Approaching Oxygen-Guided Intensity-Modulated Radiation Therapy

Conference paper
Part of the Advances in Experimental Medicine and Biology book series (AEMB, volume 876)


The outcome of cancer radiation treatment is strongly correlated with tumor oxygenation. The aim of this study is to use oxygen tension distributions in tumors obtained using Electron Paramagnetic Resonance (EPR) imaging to devise better tumor radiation treatment. The proposed radiation plan is delivered in two steps. In the first step, a uniform 50 % tumor control dose (TCD50) is delivered to the whole tumor. For the second step an additional dose boost is delivered to radioresistant, hypoxic tumor regions. FSa fibrosarcomas grown in the gastrocnemius of the legs of C3H mice were used. Oxygen tension images were obtained using a 250 MHz pulse imager and injectable partially deuterated trityl OX63 (OX71) spin probe. Radiation was delivered with a novel animal intensity modulated radiation therapy (IMRT) XRAD225Cx microCT/radiation therapy delivery system. In a simplified scheme for boost dose delivery, the boost area is approximated by a sphere, whose radius and position are determined using an EPR O2 image. The sphere that irradiates the largest fraction of hypoxic voxels in the tumor was chosen using an algorithm based on Receiver Operator Characteristic (ROC) analysis. We used the fraction of irradiated hypoxic volume as the true positive determinant and the fraction of irradiated normoxic volume as the false positive determinant in the terms of that analysis. The most efficient treatment is the one that demonstrates the shortest distance from the ROC curve to the upper left corner of the ROC plot. The boost dose corresponds to the difference between TCD90 and TCD50 values. For the control experiment an identical radiation dose to the normoxic tumor area is delivered.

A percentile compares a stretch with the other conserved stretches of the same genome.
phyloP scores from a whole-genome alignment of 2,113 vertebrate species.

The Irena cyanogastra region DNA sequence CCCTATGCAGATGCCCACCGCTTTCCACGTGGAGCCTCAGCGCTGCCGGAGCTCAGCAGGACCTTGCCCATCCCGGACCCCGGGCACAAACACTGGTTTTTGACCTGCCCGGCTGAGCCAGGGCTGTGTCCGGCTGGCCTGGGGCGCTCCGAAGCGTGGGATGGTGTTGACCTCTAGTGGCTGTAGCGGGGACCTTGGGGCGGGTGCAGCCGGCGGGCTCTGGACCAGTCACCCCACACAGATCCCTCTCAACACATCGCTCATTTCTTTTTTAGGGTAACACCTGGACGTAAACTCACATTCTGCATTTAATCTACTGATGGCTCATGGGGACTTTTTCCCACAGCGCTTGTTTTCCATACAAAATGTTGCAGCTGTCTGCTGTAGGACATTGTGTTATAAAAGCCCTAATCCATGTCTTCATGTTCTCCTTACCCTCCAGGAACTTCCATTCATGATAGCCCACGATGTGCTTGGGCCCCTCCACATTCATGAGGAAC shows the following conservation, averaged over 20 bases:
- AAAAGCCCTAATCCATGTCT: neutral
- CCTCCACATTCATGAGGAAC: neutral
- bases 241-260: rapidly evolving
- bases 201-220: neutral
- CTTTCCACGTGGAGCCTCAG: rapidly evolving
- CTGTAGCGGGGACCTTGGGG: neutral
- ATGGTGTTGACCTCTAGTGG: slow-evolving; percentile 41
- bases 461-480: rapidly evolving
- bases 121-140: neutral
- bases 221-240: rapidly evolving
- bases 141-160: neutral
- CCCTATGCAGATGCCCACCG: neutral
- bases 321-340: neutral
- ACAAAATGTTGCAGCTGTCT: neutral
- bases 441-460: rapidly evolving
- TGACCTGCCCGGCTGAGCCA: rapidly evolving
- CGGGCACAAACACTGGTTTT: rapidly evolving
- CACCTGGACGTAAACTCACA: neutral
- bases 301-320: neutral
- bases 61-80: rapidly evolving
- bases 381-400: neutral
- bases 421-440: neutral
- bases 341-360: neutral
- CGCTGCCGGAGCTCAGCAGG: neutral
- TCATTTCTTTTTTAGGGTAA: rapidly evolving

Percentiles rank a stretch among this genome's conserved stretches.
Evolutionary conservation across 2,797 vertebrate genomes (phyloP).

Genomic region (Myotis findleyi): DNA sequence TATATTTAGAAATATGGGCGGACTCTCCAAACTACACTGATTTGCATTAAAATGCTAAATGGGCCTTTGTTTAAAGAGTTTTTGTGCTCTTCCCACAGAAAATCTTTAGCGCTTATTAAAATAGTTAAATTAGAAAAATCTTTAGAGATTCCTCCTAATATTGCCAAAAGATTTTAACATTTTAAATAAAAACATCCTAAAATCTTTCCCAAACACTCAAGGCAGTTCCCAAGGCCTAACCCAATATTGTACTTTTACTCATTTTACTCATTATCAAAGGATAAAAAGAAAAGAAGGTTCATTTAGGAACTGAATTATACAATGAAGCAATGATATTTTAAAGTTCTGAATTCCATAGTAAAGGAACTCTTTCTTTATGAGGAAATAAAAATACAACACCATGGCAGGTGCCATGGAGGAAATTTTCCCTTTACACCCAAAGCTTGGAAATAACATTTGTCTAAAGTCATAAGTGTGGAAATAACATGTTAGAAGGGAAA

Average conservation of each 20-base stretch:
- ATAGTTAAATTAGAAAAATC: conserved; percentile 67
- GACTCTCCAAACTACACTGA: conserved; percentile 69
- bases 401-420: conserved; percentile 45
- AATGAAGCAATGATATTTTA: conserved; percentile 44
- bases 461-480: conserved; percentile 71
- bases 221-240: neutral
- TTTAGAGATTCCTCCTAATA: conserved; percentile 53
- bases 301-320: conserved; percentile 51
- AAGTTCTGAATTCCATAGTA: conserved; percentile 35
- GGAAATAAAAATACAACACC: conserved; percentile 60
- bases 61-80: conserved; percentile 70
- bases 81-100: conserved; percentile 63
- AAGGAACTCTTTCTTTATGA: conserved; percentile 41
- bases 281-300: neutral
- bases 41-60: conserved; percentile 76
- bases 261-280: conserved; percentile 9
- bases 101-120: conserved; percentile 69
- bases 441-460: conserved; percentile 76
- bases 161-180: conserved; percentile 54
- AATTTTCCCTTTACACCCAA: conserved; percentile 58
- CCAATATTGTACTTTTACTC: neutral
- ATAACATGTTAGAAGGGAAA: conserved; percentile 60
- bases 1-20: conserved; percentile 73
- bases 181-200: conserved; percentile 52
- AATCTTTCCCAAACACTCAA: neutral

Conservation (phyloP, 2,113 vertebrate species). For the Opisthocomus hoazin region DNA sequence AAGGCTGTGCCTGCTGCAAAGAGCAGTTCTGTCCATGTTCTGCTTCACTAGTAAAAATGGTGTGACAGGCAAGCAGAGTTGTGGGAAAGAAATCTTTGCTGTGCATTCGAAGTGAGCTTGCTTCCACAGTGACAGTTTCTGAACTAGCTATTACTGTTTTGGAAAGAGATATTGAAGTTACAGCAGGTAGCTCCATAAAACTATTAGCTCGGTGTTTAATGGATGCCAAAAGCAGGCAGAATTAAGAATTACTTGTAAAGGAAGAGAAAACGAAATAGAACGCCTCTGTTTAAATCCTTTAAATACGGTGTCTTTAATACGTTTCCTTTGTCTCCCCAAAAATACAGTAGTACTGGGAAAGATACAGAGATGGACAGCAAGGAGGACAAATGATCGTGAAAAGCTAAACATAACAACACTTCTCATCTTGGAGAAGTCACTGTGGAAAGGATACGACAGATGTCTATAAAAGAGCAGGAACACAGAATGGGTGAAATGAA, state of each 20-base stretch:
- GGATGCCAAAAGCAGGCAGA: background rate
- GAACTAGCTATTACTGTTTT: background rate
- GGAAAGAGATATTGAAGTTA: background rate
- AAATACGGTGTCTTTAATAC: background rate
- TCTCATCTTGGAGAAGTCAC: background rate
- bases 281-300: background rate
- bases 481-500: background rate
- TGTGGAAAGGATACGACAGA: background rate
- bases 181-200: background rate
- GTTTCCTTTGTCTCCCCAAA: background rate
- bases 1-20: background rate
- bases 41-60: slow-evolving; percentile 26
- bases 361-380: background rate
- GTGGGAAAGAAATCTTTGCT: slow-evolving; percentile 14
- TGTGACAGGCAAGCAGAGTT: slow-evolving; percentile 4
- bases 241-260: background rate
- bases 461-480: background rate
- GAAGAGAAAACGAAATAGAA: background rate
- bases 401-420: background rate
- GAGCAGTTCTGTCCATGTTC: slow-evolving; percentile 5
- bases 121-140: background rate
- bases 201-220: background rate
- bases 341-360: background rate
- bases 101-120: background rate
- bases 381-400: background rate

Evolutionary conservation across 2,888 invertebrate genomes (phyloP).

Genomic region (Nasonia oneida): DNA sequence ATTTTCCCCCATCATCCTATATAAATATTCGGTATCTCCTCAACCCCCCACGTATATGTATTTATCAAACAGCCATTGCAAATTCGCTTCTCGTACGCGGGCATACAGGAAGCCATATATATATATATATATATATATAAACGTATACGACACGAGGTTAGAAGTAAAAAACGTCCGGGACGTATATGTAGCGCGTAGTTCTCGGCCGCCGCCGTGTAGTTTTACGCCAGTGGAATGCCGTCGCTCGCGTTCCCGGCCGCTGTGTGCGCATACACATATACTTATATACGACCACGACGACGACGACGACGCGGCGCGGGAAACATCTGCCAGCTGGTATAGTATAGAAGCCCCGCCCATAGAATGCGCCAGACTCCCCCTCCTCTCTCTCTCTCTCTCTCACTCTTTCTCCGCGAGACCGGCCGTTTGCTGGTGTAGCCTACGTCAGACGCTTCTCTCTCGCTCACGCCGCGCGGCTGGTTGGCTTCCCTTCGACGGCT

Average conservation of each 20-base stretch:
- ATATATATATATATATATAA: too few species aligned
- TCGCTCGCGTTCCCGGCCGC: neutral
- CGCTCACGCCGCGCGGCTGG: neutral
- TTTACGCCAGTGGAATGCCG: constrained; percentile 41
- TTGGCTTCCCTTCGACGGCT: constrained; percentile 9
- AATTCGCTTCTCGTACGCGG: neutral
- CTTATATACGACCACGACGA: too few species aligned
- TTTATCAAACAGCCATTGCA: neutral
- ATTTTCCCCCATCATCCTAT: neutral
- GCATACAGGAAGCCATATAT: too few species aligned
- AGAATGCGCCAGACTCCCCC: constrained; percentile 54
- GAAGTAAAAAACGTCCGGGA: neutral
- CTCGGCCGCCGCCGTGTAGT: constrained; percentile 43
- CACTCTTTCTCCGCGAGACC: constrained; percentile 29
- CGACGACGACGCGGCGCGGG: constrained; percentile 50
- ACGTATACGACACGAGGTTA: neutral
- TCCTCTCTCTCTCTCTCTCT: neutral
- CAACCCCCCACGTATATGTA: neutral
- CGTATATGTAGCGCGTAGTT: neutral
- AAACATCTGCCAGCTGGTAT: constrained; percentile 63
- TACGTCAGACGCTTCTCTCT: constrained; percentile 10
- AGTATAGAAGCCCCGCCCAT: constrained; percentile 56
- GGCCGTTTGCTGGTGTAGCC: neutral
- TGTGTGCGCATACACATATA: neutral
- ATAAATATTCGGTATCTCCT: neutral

Radiation therapy Oxygen guided therapy Oxygen imaging EPRimaging 



Supported by NIH grants P41 EB002034 and R01 CA98575. Monte Carlo computations are performed on a computer cluster administered by the Department of Radiology and partially supported by the University of Chicago Comprehensive Cancer Center (NCI P30 CA014599).


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Copyright information

© Springer Science+Business Media, New York 2016

Authors and Affiliations

  1. 1.Center for EPR Imaging In Vivo PhysiologyUniversity of ChicagoChicagoUSA
  2. 2.Department of Radiation and Cellular OncologyUniversity of ChicagoChicagoUSA
  3. 3.Novosibirsk Institute of Organic ChemistryNovosibirskRussia

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